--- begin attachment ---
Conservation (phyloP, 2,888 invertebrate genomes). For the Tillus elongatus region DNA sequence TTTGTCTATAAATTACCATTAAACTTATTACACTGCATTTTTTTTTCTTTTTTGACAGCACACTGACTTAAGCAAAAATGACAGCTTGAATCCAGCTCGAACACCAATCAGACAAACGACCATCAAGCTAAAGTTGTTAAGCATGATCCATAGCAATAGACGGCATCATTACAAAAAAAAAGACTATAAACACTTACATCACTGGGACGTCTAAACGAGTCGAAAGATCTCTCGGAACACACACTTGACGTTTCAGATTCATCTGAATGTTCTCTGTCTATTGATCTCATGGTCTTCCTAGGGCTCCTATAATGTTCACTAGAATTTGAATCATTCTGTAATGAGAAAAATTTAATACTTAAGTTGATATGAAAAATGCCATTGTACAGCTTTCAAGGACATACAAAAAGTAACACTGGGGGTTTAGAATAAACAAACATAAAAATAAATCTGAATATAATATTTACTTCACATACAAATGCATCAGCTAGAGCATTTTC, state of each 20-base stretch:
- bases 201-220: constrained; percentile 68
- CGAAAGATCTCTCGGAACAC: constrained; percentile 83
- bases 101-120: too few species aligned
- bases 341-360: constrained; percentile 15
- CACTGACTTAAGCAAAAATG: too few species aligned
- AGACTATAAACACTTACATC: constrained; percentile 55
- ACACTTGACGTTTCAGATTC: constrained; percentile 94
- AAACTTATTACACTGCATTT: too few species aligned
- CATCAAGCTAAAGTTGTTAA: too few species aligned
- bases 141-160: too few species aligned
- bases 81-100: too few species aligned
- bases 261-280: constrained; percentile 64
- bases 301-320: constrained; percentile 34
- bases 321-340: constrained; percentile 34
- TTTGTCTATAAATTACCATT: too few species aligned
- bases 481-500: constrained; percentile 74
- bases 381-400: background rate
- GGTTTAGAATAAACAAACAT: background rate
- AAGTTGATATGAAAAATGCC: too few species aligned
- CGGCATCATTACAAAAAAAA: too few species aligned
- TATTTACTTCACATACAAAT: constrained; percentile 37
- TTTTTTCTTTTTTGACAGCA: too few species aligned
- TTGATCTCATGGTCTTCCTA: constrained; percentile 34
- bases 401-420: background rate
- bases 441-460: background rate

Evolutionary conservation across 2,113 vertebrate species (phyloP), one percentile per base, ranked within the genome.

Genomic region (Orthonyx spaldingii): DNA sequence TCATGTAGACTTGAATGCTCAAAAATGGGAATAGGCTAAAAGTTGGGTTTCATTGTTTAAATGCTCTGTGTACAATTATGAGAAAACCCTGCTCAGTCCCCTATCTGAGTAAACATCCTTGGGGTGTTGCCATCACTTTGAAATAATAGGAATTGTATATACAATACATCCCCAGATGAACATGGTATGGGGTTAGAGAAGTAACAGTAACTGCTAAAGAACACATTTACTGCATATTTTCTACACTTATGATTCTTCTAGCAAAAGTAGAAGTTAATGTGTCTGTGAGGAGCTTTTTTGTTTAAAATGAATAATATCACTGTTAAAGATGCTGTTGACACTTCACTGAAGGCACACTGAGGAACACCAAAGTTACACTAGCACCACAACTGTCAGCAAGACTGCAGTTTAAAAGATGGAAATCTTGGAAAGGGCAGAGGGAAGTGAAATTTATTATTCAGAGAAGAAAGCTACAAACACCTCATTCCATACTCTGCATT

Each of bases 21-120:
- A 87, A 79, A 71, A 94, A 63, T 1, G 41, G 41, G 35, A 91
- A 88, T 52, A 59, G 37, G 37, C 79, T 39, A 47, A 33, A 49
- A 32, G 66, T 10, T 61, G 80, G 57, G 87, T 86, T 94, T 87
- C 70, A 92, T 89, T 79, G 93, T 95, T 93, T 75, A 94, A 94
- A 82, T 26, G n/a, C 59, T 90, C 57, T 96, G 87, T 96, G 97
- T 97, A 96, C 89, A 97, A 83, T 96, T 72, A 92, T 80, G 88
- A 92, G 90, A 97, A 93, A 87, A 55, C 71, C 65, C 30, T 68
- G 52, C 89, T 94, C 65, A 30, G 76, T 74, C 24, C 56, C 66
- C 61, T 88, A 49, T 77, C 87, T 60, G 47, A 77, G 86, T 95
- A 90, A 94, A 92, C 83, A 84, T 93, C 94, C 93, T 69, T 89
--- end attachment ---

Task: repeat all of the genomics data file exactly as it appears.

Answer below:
Conservation (phyloP, 2,888 invertebrate genomes). For the Tillus elongatus region DNA sequence TTTGTCTATAAATTACCATTAAACTTATTACACTGCATTTTTTTTTCTTTTTTGACAGCACACTGACTTAAGCAAAAATGACAGCTTGAATCCAGCTCGAACACCAATCAGACAAACGACCATCAAGCTAAAGTTGTTAAGCATGATCCATAGCAATAGACGGCATCATTACAAAAAAAAAGACTATAAACACTTACATCACTGGGACGTCTAAACGAGTCGAAAGATCTCTCGGAACACACACTTGACGTTTCAGATTCATCTGAATGTTCTCTGTCTATTGATCTCATGGTCTTCCTAGGGCTCCTATAATGTTCACTAGAATTTGAATCATTCTGTAATGAGAAAAATTTAATACTTAAGTTGATATGAAAAATGCCATTGTACAGCTTTCAAGGACATACAAAAAGTAACACTGGGGGTTTAGAATAAACAAACATAAAAATAAATCTGAATATAATATTTACTTCACATACAAATGCATCAGCTAGAGCATTTTC, state of each 20-base stretch:
- bases 201-220: constrained; percentile 68
- CGAAAGATCTCTCGGAACAC: constrained; percentile 83
- bases 101-120: too few species aligned
- bases 341-360: constrained; percentile 15
- CACTGACTTAAGCAAAAATG: too few species aligned
- AGACTATAAACACTTACATC: constrained; percentile 55
- ACACTTGACGTTTCAGATTC: constrained; percentile 94
- AAACTTATTACACTGCATTT: too few species aligned
- CATCAAGCTAAAGTTGTTAA: too few species aligned
- bases 141-160: too few species aligned
- bases 81-100: too few species aligned
- bases 261-280: constrained; percentile 64
- bases 301-320: constrained; percentile 34
- bases 321-340: constrained; percentile 34
- TTTGTCTATAAATTACCATT: too few species aligned
- bases 481-500: constrained; percentile 74
- bases 381-400: background rate
- GGTTTAGAATAAACAAACAT: background rate
- AAGTTGATATGAAAAATGCC: too few species aligned
- CGGCATCATTACAAAAAAAA: too few species aligned
- TATTTACTTCACATACAAAT: constrained; percentile 37
- TTTTTTCTTTTTTGACAGCA: too few species aligned
- TTGATCTCATGGTCTTCCTA: constrained; percentile 34
- bases 401-420: background rate
- bases 441-460: background rate

Evolutionary conservation across 2,113 vertebrate species (phyloP), one percentile per base, ranked within the genome.

Genomic region (Orthonyx spaldingii): DNA sequence TCATGTAGACTTGAATGCTCAAAAATGGGAATAGGCTAAAAGTTGGGTTTCATTGTTTAAATGCTCTGTGTACAATTATGAGAAAACCCTGCTCAGTCCCCTATCTGAGTAAACATCCTTGGGGTGTTGCCATCACTTTGAAATAATAGGAATTGTATATACAATACATCCCCAGATGAACATGGTATGGGGTTAGAGAAGTAACAGTAACTGCTAAAGAACACATTTACTGCATATTTTCTACACTTATGATTCTTCTAGCAAAAGTAGAAGTTAATGTGTCTGTGAGGAGCTTTTTTGTTTAAAATGAATAATATCACTGTTAAAGATGCTGTTGACACTTCACTGAAGGCACACTGAGGAACACCAAAGTTACACTAGCACCACAACTGTCAGCAAGACTGCAGTTTAAAAGATGGAAATCTTGGAAAGGGCAGAGGGAAGTGAAATTTATTATTCAGAGAAGAAAGCTACAAACACCTCATTCCATACTCTGCATT

Each of bases 21-120:
- A 87, A 79, A 71, A 94, A 63, T 1, G 41, G 41, G 35, A 91
- A 88, T 52, A 59, G 37, G 37, C 79, T 39, A 47, A 33, A 49
- A 32, G 66, T 10, T 61, G 80, G 57, G 87, T 86, T 94, T 87
- C 70, A 92, T 89, T 79, G 93, T 95, T 93, T 75, A 94, A 94
- A 82, T 26, G n/a, C 59, T 90, C 57, T 96, G 87, T 96, G 97
- T 97, A 96, C 89, A 97, A 83, T 96, T 72, A 92, T 80, G 88
- A 92, G 90, A 97, A 93, A 87, A 55, C 71, C 65, C 30, T 68
- G 52, C 89, T 94, C 65, A 30, G 76, T 74, C 24, C 56, C 66
- C 61, T 88, A 49, T 77, C 87, T 60, G 47, A 77, G 86, T 95
- A 90, A 94, A 92, C 83, A 84, T 93, C 94, C 93, T 69, T 89